Self-compassion or self-love may be a foreign concept for some people. This is especially true for those who were raised in abusive or unloving homes, where compassion may have been non-existent.
A construct drawn from Buddhist psychology, self-compassion refers to a way of relating to the self — with kindness. It is not to be confused with arrogance or conceit, which usually indicates a lack of self-love.
People who have self-compassion also have greater social connectedness, emotional intelligence, happiness, and overall life satisfaction. Self-compassion has also been shown to correlate with less anxiety, depression, shame, and fear of failure. These attributes are paramount in recovery.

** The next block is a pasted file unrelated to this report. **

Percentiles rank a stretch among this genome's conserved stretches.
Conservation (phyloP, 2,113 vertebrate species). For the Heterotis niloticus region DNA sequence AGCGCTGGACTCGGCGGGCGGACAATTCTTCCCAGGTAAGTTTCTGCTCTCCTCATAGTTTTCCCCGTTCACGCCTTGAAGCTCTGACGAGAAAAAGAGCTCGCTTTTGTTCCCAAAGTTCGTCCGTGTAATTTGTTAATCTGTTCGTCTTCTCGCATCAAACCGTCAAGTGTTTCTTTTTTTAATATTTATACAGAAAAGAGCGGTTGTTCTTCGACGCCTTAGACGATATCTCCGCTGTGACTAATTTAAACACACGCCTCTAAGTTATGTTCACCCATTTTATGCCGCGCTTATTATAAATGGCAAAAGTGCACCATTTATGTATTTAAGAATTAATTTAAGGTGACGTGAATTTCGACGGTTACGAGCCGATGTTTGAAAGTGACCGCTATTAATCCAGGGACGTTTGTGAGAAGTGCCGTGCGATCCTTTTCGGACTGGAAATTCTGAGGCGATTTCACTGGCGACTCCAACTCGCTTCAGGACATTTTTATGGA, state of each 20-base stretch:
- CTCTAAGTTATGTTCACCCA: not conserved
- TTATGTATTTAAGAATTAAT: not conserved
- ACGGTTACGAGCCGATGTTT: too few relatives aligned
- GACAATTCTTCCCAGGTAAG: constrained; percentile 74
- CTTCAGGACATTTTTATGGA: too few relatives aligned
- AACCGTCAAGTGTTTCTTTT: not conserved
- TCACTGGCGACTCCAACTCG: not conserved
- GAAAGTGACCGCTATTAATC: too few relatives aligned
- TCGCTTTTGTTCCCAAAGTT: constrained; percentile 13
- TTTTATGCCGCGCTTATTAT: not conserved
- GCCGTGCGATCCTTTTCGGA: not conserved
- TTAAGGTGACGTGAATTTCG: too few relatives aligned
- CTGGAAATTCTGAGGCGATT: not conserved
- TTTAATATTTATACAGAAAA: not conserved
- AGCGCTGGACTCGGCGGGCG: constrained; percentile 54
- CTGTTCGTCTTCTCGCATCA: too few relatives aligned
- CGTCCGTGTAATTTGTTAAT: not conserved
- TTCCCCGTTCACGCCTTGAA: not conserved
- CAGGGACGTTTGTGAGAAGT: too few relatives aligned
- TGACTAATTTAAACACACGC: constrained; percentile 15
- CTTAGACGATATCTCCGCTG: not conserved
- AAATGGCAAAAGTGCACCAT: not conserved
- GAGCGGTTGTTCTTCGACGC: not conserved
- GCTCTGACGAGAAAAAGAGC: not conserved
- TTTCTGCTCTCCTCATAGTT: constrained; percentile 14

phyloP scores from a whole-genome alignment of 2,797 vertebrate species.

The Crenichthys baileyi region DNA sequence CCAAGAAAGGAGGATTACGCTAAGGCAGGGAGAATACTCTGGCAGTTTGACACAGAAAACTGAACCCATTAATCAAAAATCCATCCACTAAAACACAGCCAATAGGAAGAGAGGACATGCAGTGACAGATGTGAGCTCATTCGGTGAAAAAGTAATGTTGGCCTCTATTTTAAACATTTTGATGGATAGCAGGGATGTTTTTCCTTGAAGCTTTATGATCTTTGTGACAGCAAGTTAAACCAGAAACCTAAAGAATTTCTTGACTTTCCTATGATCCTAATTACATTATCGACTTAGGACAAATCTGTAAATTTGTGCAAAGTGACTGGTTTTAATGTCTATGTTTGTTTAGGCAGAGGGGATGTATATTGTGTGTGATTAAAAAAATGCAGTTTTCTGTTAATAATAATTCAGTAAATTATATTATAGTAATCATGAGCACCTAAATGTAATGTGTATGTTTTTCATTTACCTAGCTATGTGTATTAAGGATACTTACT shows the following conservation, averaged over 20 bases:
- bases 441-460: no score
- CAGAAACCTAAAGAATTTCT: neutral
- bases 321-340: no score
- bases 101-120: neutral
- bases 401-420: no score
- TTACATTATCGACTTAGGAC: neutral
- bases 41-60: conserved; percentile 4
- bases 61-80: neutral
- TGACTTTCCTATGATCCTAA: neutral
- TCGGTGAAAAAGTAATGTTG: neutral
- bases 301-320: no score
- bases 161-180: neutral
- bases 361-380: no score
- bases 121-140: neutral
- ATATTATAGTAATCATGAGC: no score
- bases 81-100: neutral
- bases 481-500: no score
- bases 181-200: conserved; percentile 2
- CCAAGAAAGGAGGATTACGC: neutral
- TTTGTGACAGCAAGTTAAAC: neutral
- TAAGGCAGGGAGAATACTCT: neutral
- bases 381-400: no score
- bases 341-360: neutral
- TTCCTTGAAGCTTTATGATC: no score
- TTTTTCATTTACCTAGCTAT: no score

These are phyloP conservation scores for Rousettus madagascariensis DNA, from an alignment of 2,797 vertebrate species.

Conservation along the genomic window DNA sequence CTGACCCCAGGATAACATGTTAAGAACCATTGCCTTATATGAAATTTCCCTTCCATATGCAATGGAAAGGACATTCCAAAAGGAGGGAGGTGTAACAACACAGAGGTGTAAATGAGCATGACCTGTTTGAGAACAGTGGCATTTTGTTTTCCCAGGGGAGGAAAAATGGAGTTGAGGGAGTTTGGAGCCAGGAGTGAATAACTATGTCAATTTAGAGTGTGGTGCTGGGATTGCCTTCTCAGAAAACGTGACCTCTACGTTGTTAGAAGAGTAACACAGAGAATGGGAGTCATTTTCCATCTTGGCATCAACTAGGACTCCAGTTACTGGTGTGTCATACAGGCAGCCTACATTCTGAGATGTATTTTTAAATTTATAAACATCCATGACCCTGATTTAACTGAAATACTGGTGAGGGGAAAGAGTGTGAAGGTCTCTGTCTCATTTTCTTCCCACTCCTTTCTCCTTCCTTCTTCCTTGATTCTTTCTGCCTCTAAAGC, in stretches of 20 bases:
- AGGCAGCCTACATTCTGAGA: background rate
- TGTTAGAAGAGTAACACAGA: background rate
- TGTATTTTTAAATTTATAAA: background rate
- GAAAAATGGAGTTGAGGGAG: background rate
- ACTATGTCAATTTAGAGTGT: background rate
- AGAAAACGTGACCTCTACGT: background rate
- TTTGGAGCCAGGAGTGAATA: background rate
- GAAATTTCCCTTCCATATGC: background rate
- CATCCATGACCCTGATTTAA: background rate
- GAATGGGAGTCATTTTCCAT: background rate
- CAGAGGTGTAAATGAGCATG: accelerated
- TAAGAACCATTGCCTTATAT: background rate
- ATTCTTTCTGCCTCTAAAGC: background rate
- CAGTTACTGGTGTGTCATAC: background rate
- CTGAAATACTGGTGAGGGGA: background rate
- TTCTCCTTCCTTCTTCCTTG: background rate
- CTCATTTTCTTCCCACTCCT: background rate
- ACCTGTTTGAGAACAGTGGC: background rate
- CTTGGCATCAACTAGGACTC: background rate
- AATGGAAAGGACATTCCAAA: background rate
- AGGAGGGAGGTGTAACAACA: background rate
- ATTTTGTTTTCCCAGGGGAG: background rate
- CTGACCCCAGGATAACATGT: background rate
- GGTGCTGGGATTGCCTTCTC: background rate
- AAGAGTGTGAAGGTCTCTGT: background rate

The article goes on to give 5 ways to practice self-compassion which I have summarised here:
- Treat yourself as you would a small child. Treat yourself a someone you are responsible to care for, as someone you are responsible for protecting. Think about how you care for a friend.
- Practice mindfulness. Mindfulness is an antidote to the self-critic as well as negative rumination.
- Remember that you’re not alone. Other people have walked this journey and have had similar experiences.
- Give yourself permission to be imperfect. Give yourself room to be human and flawed. Keep faith in your potential, accepting that mistakes are part of the journey.
- Work with a supportive therapist or coach. Cultivating new thought patterns and behaviour takes hard work and you don’t need to do this alone.
Would you like support? My approach is simple: loving boundaries, understanding and self-care. You’ll stop blaming and start healing.
Have a look our The Self Compassion Project